Ongoing IFrame Attack From Russia

There’s been a nasty bug prowling the ‘Net of late, and it works by using a site’s own Search Engine Optimization (SEO) practices against it. Ars takes a look at the iFRAME injection campaign and the organization behind it. As Ars Technica points out:

The launchpad for these various malware campaigns is our old friend, the Russian Business Network. According to Danchev, earlier reports of the network’s demise have been greatly exaggerated. Faced with dwindling functionality thanks to security policies that prevented traffic from reaching IP addresses associated with the RBN, the company divided itself, sought new service providers, and is back in business. Many of the codec downloads and false website fronts active in the above attacks trace directly back to RBN addresses.

Interesting view on this twist from a Ars’ forum discussion:

I was 18 when the Berlin wall fell. States colonized by the former USSR were freed and democracy was put in place. I hoped for a better future for Russia. Since then, they have turned authoritarian, abused nations around them, threatened the world with missiles that can penetrate defense systems, poisioned and shot dissidents, and allowed a large organized crime sector to operate.I know my response isn’t technical, nor even helpful, but I couldn’t help but express my sadness over all this. When you see a great threat removed, especially as a teenager, you hope for the best, but I guess we aren’t going to see much good news from Russia for a long time.

It is, indeed, sad that instead of business partnership some Russian companies are trying to establish themselves as a highway robbery corporations.

piracy Russia

AllOfMP3 is legal

Russian court found the owner of AllOfMP3 not guilty of breaching the copyright. Now, if I can only go to Russia and open a video store, something like AllOfDivX…

internet microsoft piracy PR Russia web

Russian Teacher Case

Given how much publicity the case with Russian teacher Ponosov got (here’s the link to the latest on Wired) I think I also have to shed some light on it, given that most people don’t really understand what’s really going on. However, bear in mind – I am not a lawyer, so whatever you may find below is my personal perception based on knowing the situation in Russia just a bit better then folk on this side of ocean.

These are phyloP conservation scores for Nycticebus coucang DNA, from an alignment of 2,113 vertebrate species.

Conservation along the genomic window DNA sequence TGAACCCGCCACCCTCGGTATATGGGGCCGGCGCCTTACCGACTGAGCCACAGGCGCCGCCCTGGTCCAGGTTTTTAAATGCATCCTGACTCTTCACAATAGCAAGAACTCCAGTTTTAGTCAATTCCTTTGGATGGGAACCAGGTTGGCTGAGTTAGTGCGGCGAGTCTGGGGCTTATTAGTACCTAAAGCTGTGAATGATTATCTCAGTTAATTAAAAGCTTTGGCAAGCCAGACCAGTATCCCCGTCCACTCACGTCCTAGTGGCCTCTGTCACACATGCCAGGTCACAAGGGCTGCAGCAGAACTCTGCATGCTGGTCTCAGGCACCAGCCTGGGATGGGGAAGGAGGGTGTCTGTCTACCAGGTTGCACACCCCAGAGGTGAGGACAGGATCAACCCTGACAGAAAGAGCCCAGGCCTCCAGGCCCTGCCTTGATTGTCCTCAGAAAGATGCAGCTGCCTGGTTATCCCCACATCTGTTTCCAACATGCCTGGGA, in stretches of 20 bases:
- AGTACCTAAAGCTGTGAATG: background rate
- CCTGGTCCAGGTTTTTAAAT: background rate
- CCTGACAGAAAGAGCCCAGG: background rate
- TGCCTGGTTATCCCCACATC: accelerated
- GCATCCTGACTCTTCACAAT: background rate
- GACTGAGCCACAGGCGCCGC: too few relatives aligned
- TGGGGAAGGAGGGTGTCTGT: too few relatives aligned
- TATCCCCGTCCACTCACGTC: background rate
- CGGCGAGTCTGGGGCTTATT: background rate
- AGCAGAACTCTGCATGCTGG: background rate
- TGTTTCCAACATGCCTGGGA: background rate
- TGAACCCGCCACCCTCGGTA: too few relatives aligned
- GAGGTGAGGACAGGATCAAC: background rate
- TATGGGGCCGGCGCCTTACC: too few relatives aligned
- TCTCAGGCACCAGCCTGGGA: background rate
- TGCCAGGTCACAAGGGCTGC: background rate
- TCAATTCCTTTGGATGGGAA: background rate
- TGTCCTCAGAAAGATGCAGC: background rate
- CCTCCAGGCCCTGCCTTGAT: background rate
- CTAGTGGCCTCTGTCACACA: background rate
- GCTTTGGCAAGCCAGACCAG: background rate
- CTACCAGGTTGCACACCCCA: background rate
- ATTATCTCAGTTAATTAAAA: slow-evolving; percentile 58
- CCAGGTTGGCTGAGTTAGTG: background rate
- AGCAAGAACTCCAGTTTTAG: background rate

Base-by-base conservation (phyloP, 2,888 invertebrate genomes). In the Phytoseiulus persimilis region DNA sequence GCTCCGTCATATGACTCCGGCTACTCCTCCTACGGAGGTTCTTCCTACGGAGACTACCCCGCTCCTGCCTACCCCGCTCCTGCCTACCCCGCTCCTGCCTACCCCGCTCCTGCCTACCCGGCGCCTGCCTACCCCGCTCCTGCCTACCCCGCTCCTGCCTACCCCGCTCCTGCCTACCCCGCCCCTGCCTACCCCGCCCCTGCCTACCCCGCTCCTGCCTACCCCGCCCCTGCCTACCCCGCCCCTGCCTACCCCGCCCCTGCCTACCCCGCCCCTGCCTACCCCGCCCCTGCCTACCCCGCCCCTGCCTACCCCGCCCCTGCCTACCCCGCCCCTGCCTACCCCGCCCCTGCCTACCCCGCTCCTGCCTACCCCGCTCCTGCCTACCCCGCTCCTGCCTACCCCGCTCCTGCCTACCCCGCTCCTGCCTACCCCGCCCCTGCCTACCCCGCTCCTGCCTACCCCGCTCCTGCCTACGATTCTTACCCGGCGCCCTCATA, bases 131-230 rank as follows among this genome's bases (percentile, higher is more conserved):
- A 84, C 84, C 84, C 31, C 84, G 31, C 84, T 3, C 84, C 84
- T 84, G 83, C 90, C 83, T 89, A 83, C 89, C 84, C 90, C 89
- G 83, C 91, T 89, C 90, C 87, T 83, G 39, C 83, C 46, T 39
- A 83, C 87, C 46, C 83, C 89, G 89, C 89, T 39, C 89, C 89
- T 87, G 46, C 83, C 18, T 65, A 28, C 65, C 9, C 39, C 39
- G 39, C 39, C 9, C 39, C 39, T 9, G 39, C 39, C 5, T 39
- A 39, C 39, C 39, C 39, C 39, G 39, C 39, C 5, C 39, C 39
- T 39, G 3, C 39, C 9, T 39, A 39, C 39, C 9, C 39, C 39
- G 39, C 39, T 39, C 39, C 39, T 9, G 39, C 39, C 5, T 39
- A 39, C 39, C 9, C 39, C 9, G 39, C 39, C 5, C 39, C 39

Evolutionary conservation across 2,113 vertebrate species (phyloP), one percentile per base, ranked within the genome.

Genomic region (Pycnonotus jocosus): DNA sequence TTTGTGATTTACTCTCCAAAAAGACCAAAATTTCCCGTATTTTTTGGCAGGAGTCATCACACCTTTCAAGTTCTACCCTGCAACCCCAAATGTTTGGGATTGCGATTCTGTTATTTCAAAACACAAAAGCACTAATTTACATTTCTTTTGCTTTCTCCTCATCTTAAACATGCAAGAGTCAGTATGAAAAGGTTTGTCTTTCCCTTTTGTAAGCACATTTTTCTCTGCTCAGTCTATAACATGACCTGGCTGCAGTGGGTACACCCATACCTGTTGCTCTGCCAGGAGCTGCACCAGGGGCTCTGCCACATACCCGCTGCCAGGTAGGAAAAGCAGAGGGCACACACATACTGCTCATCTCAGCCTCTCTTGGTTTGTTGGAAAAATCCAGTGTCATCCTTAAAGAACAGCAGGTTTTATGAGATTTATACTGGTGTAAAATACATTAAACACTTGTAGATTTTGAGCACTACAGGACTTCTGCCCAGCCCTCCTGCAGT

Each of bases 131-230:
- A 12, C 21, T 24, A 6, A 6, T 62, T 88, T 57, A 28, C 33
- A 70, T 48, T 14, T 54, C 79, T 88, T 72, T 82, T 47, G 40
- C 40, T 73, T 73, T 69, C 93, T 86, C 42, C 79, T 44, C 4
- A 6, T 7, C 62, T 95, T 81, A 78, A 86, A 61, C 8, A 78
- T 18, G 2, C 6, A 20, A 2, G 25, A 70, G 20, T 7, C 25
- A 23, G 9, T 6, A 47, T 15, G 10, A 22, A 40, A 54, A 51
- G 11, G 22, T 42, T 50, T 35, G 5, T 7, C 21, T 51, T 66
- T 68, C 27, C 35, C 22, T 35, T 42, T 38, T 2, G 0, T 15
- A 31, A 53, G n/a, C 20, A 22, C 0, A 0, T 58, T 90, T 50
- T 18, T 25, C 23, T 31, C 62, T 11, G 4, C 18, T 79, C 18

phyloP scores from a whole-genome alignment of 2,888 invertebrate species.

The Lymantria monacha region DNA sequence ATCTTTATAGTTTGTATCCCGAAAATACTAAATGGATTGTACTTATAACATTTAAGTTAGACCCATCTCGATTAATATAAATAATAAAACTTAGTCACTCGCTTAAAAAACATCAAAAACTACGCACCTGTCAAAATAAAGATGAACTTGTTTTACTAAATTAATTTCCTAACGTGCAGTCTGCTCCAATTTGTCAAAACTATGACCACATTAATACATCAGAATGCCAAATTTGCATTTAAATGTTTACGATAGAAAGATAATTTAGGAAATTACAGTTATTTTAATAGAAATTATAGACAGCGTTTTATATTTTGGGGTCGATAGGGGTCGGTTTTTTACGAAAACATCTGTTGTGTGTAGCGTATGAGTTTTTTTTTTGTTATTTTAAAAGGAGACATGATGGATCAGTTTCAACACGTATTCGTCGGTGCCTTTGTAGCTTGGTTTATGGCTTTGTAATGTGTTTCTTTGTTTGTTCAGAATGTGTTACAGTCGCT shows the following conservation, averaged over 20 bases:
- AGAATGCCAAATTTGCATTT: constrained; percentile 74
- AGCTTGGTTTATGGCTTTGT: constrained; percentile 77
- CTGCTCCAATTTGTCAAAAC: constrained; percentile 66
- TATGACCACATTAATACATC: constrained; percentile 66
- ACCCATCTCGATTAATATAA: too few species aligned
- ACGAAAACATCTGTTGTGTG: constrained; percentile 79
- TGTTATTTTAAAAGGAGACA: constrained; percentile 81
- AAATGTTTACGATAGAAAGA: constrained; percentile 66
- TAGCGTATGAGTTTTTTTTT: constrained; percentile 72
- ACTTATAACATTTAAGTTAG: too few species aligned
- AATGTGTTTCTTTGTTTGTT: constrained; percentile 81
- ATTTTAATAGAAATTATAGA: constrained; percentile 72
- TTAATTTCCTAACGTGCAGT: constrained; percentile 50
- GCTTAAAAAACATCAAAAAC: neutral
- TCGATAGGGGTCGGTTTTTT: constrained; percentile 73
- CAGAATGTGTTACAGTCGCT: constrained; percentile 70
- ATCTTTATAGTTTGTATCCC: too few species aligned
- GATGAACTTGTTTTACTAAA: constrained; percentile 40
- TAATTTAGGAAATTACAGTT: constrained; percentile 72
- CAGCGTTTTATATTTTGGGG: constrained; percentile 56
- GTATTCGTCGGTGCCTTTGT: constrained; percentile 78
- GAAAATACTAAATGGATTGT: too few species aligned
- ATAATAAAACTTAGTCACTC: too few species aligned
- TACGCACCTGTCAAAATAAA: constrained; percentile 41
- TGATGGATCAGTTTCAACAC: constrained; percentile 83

Is a nutshell – the principal (called director of school, basically the administrator who runs whole 11-grades establishment between kindergarten and university/college) got apprehended by Russian authorities for having a classroom with computers without Windows licenses on them. As the case unfolded, it was established (judging by information from public sources) that he bought computers with Windows already preinstalled.

Now, this is a spot where I need to stop and make some things clear. Most of schools in Russia don’t have computers, let alone money to pay for the software. However, as it was uncovered in this case, the problem was that Ponosov allegedly bought computers from some third-party that installed unlicensed copies.of operating system. Where did the difference in money go, of course, was not disclosed. Again, it wasn’t Microsoft who chased the guy, it was Russian authorities for good solid reason.

Next thing you know – Mikhail Gorbachev (when did he surfaced?) asks Bill Gates to intervene, Putin is personally overseeing the process, Microsoft (as always) gets all the blame, Ponosov claims he’s not guilty even after he was offered to settle things outside of the court and then – boom!, case dismissed.

Now why would anybody want to have a process like that? Personally, I see several goals of such thing, even though at first glance the whole thing looks like an exercise in moronity:

  • Putin shows to the world that he fights piracy in his country. The fact that in real life in Russia nobody cares about piracy is somehow gets forgotten. No, really, you think someone with salary around $200 – $500 a month could afford buying an OS that costs about that? Plus the Office? Especially when pirated copies cost around $5 – $10 per CD with every possible version of Windows on it? Give me a break.
  • (whoever was behind this idea) got the message out very loud and clear – stop using Windows proprietary/commercial in Russia. Why? Because you never know if and when authorities will come after you. However, with Linux/OpenOffice combo, there are no licensing fees to pay, no restrictions, therefore it’s just plain safe to use.
  • this puts additional pressure on software companies that sell their products in Russian market to lower the price. Not because Russian companies cannot afford it, but because Russian consumers don’t want to pay for it. In simple language – they wouldn’t buy the product if there is any way they can steal it. Practically no amount of meetings, agreements and even discounts would change that type of psychology any time soon. Of course, with larger companies the situation is different, but on the end-consumer market it is considered plain old idiocy to pay for Windows.

First two bullet points are pretty obvious to anyone who have been following (anti)piracy news from Russia. Third one has a very long history, which I have neither time nor wish to go through. Just to summarize the whole thing – it seems very interesting how Russian-produced PR actions get a lot of people very emotional. Looks like they got some kind of gurus back there in Moscow. Nice job, guys.